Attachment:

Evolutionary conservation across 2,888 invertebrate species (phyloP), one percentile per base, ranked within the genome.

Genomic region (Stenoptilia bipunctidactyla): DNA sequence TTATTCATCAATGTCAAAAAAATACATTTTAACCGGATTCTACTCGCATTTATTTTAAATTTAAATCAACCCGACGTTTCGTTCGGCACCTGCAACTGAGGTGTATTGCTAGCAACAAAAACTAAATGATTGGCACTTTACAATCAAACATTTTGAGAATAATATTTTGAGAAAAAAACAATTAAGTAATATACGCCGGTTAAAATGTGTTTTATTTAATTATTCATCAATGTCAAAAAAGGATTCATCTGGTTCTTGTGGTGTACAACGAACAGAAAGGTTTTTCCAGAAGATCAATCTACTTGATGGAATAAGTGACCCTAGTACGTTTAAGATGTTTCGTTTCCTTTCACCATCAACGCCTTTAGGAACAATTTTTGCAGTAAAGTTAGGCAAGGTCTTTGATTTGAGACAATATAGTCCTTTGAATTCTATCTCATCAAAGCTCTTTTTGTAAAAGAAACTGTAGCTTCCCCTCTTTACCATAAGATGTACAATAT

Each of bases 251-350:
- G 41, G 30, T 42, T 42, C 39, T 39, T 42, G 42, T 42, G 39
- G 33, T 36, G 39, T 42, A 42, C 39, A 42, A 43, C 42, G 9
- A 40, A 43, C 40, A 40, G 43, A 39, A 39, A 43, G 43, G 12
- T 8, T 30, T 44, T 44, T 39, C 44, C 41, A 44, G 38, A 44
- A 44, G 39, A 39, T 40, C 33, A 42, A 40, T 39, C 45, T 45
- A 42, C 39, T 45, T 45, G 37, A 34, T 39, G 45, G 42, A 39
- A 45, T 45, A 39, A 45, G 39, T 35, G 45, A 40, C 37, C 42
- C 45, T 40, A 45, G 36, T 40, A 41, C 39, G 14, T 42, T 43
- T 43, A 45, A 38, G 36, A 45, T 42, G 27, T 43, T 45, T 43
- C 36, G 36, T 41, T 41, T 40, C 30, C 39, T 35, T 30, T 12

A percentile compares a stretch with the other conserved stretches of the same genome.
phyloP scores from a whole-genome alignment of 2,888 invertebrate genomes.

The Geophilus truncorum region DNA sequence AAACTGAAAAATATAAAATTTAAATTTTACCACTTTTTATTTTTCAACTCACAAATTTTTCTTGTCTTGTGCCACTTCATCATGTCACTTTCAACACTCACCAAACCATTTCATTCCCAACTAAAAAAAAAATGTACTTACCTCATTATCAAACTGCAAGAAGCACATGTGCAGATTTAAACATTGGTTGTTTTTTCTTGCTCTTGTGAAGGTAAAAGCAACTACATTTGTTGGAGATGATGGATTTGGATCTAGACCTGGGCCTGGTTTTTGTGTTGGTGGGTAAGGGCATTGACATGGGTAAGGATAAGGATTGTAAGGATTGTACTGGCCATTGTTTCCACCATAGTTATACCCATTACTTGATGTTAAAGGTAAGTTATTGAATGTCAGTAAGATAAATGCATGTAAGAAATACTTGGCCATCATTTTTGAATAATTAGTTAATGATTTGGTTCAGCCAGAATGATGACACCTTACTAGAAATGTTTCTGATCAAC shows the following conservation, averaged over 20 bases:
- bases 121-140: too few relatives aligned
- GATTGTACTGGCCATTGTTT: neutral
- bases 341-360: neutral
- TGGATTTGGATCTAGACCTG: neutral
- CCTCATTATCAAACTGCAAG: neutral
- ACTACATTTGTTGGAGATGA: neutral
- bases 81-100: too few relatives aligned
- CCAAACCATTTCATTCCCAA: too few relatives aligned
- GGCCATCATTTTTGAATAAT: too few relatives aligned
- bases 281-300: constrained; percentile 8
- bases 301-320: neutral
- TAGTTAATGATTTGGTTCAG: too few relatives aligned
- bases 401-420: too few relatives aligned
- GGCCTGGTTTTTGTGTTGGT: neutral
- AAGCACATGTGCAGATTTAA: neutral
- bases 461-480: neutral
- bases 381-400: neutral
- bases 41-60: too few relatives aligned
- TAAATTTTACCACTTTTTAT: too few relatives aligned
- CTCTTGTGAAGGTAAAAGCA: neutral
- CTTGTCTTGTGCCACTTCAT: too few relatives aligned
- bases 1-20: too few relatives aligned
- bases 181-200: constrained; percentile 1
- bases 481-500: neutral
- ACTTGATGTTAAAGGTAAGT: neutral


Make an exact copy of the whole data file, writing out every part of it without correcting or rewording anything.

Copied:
Evolutionary conservation across 2,888 invertebrate species (phyloP), one percentile per base, ranked within the genome.

Genomic region (Stenoptilia bipunctidactyla): DNA sequence TTATTCATCAATGTCAAAAAAATACATTTTAACCGGATTCTACTCGCATTTATTTTAAATTTAAATCAACCCGACGTTTCGTTCGGCACCTGCAACTGAGGTGTATTGCTAGCAACAAAAACTAAATGATTGGCACTTTACAATCAAACATTTTGAGAATAATATTTTGAGAAAAAAACAATTAAGTAATATACGCCGGTTAAAATGTGTTTTATTTAATTATTCATCAATGTCAAAAAAGGATTCATCTGGTTCTTGTGGTGTACAACGAACAGAAAGGTTTTTCCAGAAGATCAATCTACTTGATGGAATAAGTGACCCTAGTACGTTTAAGATGTTTCGTTTCCTTTCACCATCAACGCCTTTAGGAACAATTTTTGCAGTAAAGTTAGGCAAGGTCTTTGATTTGAGACAATATAGTCCTTTGAATTCTATCTCATCAAAGCTCTTTTTGTAAAAGAAACTGTAGCTTCCCCTCTTTACCATAAGATGTACAATAT

Each of bases 251-350:
- G 41, G 30, T 42, T 42, C 39, T 39, T 42, G 42, T 42, G 39
- G 33, T 36, G 39, T 42, A 42, C 39, A 42, A 43, C 42, G 9
- A 40, A 43, C 40, A 40, G 43, A 39, A 39, A 43, G 43, G 12
- T 8, T 30, T 44, T 44, T 39, C 44, C 41, A 44, G 38, A 44
- A 44, G 39, A 39, T 40, C 33, A 42, A 40, T 39, C 45, T 45
- A 42, C 39, T 45, T 45, G 37, A 34, T 39, G 45, G 42, A 39
- A 45, T 45, A 39, A 45, G 39, T 35, G 45, A 40, C 37, C 42
- C 45, T 40, A 45, G 36, T 40, A 41, C 39, G 14, T 42, T 43
- T 43, A 45, A 38, G 36, A 45, T 42, G 27, T 43, T 45, T 43
- C 36, G 36, T 41, T 41, T 40, C 30, C 39, T 35, T 30, T 12

A percentile compares a stretch with the other conserved stretches of the same genome.
phyloP scores from a whole-genome alignment of 2,888 invertebrate genomes.

The Geophilus truncorum region DNA sequence AAACTGAAAAATATAAAATTTAAATTTTACCACTTTTTATTTTTCAACTCACAAATTTTTCTTGTCTTGTGCCACTTCATCATGTCACTTTCAACACTCACCAAACCATTTCATTCCCAACTAAAAAAAAAATGTACTTACCTCATTATCAAACTGCAAGAAGCACATGTGCAGATTTAAACATTGGTTGTTTTTTCTTGCTCTTGTGAAGGTAAAAGCAACTACATTTGTTGGAGATGATGGATTTGGATCTAGACCTGGGCCTGGTTTTTGTGTTGGTGGGTAAGGGCATTGACATGGGTAAGGATAAGGATTGTAAGGATTGTACTGGCCATTGTTTCCACCATAGTTATACCCATTACTTGATGTTAAAGGTAAGTTATTGAATGTCAGTAAGATAAATGCATGTAAGAAATACTTGGCCATCATTTTTGAATAATTAGTTAATGATTTGGTTCAGCCAGAATGATGACACCTTACTAGAAATGTTTCTGATCAAC shows the following conservation, averaged over 20 bases:
- bases 121-140: too few relatives aligned
- GATTGTACTGGCCATTGTTT: neutral
- bases 341-360: neutral
- TGGATTTGGATCTAGACCTG: neutral
- CCTCATTATCAAACTGCAAG: neutral
- ACTACATTTGTTGGAGATGA: neutral
- bases 81-100: too few relatives aligned
- CCAAACCATTTCATTCCCAA: too few relatives aligned
- GGCCATCATTTTTGAATAAT: too few relatives aligned
- bases 281-300: constrained; percentile 8
- bases 301-320: neutral
- TAGTTAATGATTTGGTTCAG: too few relatives aligned
- bases 401-420: too few relatives aligned
- GGCCTGGTTTTTGTGTTGGT: neutral
- AAGCACATGTGCAGATTTAA: neutral
- bases 461-480: neutral
- bases 381-400: neutral
- bases 41-60: too few relatives aligned
- TAAATTTTACCACTTTTTAT: too few relatives aligned
- CTCTTGTGAAGGTAAAAGCA: neutral
- CTTGTCTTGTGCCACTTCAT: too few relatives aligned
- bases 1-20: too few relatives aligned
- bases 181-200: constrained; percentile 1
- bases 481-500: neutral
- ACTTGATGTTAAAGGTAAGT: neutral